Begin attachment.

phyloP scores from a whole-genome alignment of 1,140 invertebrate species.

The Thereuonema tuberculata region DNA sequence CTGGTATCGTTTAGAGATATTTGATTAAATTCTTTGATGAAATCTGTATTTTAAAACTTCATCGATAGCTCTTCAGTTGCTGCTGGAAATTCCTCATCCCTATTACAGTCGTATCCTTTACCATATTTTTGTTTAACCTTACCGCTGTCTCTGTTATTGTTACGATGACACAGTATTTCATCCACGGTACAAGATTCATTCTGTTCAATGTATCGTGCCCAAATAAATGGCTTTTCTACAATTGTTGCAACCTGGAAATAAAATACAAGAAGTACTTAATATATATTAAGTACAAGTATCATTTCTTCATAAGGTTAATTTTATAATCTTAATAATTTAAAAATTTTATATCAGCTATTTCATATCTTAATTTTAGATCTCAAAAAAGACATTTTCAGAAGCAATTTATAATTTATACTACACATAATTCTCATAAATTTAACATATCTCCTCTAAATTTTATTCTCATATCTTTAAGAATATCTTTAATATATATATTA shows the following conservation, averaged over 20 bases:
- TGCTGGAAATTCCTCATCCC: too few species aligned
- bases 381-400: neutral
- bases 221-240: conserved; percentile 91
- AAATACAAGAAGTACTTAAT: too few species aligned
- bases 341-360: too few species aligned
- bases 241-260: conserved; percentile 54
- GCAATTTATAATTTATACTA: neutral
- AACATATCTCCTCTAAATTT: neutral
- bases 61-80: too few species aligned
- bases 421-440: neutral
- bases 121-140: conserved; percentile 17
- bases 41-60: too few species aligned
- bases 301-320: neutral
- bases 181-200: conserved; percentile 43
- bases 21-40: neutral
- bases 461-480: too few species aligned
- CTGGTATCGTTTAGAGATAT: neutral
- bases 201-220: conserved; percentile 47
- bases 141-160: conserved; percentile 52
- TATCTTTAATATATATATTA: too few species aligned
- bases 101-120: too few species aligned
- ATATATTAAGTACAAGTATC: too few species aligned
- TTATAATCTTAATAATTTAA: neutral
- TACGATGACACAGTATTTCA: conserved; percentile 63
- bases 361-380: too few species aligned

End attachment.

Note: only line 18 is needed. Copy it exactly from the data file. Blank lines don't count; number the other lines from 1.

- bases 461-480: too few species aligned